January 14, 2011
It's never to early to get kids used to the idea of adopting dogs and cats but how? You can definitely take them to a shelter to see how it works, talk to the shelter staff to learn about your region's rescue operations, and generally absorbing all things Rescue.
Another way, which I had no idea existed until this month, is to have a birthday party for your kids at the shelter. It costs a minimal amount ($50 in our area) and is a great way for the shelter to introduce what they do to young children. While all my cats are rescues, I had no idea that you could do this - just when I thought I knew everything ;)
Yesterday, my just-turned-seven daughter Ellie and her friend Wren had a joint birthday party at the Geauga Humane Society's Rescue Village. I take no credit for the idea , which goes to Paola, Wren's mom, who had done this before for her older son. In addition, I was very impressed with Ellie and Wren who chose a Rescue Village party over a Dazzle party (whatever that is) and agreed to forgo gifts from their guests in favor of donations to the shelter in the form of items off their wish list.
The party started off with a tour of the facilities by Mary, our host. Much amusement was found in the barn where there were, among other things, 2 roosters, 2 chickens, and a very curious billy goat (who was rather creepy to be honest - he was looking for a lurv partner it you get my drift). The dogs and cats came in all shapes, sizes, and level of energy. I had to hold back in the cat room, where there was a very friendly long-haired tuxedo cat who so desperately wanted me to take him home. He told me so.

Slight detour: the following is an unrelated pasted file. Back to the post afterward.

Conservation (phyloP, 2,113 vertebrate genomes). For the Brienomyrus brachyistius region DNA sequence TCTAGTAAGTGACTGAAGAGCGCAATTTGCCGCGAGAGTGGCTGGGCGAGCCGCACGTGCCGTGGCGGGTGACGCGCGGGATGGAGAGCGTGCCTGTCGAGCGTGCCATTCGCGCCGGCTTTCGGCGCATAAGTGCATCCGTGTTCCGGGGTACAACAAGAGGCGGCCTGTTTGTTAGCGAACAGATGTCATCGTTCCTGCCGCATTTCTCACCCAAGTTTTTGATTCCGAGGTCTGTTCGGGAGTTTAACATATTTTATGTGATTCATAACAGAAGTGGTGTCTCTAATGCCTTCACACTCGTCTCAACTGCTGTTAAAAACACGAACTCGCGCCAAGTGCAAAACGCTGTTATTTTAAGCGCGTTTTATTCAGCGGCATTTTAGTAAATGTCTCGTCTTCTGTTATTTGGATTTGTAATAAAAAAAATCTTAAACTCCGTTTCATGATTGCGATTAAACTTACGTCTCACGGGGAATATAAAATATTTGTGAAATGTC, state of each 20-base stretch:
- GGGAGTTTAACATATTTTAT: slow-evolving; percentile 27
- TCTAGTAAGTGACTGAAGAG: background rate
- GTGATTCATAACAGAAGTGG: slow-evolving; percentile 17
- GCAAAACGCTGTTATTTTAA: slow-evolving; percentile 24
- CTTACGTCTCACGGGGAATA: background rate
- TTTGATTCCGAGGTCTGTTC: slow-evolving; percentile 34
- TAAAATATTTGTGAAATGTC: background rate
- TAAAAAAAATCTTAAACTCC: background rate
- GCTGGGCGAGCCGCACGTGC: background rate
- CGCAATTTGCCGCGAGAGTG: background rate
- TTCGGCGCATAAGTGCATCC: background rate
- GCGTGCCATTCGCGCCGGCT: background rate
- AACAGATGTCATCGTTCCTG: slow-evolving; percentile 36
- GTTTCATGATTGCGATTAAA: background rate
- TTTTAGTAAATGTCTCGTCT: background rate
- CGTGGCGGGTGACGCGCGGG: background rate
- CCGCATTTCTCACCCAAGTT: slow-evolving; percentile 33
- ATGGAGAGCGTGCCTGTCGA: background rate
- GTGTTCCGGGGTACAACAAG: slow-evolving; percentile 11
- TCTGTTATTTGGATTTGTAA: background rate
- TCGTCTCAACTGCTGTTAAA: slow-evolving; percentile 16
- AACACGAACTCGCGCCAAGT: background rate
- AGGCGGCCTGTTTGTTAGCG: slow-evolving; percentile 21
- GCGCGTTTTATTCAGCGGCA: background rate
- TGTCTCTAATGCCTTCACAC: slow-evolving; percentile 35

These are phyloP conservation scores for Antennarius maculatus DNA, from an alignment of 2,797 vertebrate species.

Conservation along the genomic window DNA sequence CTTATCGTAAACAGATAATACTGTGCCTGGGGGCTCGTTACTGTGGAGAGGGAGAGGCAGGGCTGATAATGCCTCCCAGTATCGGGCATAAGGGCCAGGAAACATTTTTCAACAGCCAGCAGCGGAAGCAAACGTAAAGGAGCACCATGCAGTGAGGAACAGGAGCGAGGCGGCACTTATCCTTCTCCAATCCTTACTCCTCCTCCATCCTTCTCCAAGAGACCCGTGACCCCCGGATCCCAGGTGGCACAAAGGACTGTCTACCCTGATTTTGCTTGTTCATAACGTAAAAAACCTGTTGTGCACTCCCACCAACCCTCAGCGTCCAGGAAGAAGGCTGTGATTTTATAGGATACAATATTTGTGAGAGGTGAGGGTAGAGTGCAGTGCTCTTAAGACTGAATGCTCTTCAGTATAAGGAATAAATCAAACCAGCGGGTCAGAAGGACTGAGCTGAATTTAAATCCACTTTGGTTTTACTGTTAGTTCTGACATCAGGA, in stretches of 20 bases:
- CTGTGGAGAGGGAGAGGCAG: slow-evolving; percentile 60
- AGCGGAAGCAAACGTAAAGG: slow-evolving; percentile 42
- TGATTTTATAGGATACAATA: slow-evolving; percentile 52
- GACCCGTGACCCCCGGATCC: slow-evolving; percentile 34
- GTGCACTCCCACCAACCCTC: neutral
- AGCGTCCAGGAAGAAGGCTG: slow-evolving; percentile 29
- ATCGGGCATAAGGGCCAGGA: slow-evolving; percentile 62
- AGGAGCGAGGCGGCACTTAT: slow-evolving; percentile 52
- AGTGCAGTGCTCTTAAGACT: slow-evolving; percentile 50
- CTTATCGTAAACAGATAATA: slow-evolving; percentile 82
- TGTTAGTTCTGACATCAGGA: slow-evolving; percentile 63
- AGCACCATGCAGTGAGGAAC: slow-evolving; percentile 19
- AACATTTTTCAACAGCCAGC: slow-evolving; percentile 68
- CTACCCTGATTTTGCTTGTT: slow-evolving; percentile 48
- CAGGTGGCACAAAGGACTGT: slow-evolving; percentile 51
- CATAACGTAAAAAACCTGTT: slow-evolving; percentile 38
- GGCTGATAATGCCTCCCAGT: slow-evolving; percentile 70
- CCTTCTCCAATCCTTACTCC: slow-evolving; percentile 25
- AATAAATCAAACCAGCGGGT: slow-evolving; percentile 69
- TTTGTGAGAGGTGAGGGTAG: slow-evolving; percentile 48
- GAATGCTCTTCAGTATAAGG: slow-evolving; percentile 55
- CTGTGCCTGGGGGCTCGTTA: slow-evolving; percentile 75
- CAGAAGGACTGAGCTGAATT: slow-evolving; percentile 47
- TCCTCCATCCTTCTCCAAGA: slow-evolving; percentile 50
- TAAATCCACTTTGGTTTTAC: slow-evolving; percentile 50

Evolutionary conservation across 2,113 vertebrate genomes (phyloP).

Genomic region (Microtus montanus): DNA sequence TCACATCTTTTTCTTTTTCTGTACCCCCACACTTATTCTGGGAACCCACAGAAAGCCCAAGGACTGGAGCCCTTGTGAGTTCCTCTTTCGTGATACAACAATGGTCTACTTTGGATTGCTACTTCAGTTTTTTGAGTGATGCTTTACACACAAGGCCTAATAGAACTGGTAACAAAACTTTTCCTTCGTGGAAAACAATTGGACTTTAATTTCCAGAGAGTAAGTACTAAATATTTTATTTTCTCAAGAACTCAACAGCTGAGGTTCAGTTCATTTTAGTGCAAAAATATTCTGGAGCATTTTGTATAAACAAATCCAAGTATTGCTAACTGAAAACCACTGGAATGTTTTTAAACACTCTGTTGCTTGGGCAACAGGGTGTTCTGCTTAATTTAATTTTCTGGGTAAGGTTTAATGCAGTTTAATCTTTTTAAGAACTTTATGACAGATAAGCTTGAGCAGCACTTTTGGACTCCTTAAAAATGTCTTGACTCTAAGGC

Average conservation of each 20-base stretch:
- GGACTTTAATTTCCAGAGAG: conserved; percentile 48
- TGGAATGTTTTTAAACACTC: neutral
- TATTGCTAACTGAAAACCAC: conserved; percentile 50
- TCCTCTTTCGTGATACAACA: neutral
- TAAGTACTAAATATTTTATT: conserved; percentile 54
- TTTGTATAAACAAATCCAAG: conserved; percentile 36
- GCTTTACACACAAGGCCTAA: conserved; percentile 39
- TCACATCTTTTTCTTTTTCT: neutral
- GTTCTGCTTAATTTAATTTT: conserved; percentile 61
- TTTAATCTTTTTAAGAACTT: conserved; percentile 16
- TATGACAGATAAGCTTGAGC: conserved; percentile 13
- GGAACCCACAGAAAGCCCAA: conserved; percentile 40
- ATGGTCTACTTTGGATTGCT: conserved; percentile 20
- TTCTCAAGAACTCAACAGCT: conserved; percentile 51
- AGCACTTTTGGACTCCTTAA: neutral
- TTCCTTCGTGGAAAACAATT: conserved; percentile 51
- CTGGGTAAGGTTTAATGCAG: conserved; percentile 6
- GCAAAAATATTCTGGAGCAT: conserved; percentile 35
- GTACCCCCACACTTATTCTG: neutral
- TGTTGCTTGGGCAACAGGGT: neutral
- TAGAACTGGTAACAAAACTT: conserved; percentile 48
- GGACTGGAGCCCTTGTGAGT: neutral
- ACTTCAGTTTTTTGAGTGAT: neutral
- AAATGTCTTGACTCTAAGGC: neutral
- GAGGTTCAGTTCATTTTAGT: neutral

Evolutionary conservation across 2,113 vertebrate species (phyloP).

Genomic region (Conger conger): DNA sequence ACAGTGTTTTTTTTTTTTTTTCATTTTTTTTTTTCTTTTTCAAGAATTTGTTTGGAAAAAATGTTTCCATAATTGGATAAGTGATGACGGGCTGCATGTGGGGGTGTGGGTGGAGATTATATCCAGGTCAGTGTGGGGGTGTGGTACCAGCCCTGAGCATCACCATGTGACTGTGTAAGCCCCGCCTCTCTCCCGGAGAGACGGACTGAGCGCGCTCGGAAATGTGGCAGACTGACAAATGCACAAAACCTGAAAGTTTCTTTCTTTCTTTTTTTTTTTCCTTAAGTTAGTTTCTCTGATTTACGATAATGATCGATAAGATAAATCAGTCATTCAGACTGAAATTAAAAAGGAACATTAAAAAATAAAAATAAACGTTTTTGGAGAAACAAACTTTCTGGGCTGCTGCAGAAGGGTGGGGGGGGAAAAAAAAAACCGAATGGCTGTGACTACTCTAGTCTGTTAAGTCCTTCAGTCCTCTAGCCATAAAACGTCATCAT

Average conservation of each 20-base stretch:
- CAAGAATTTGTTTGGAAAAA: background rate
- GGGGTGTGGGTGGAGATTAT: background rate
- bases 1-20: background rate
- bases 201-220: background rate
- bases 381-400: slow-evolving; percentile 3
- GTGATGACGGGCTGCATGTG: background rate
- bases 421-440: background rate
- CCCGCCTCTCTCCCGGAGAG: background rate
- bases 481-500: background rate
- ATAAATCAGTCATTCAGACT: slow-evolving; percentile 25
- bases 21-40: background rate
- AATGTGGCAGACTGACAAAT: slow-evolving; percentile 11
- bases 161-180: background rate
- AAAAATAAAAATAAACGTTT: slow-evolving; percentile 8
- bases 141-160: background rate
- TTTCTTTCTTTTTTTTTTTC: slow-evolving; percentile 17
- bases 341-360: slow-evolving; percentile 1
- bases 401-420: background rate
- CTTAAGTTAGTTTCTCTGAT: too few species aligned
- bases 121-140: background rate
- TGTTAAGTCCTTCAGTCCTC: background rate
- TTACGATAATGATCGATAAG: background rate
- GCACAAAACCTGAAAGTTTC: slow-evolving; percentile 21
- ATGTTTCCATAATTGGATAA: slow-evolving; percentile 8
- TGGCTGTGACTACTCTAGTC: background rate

Then the girls got to pet a very cute puffball of a young dog who wiggled and licked his way around the crowd and then peed on the floor in excitement - usual doggy stuff - as well pet a 4 month old kitten who purred and shook his way around the room. Lots of oohs and aahs.
Mary also showed the girls how the martingale collar that the dog was wearing worked and how it stayed loose when it needed to be and humanely tight when it needed to be. Then there was the "hand", which caused much hilarity since it's a rubber arm on a stick that is used to check a dog's temperament around food. Better to have a fake arm bitten than your own. The girls got a kick out of touching it's rubbery exterior and being creeped out - you know how 7 year old girls are.
Then it was chocolate chip cupcakes that Paola brought from home (silence ensued except for nom nom sounds) and cat toy crafts for the shelter cats and goody bags to take home.
I think it's a wonderful way to introduce the kids to the concept of rescuing pets (they all had a ball), but also a great way show their parents where the facility is in case they'd never been. No harm in planting the seed of adding another cat or dog to the household is there?
Special thanks to Mary, our gracious host, who patiently put up with interruptions from enthusiastic girls wanting to tell stories about their cats. You are a star!
Have your kids ever been to a shelter for a party or as part of a cub scouts or brownies? What did they think of the whole experience?
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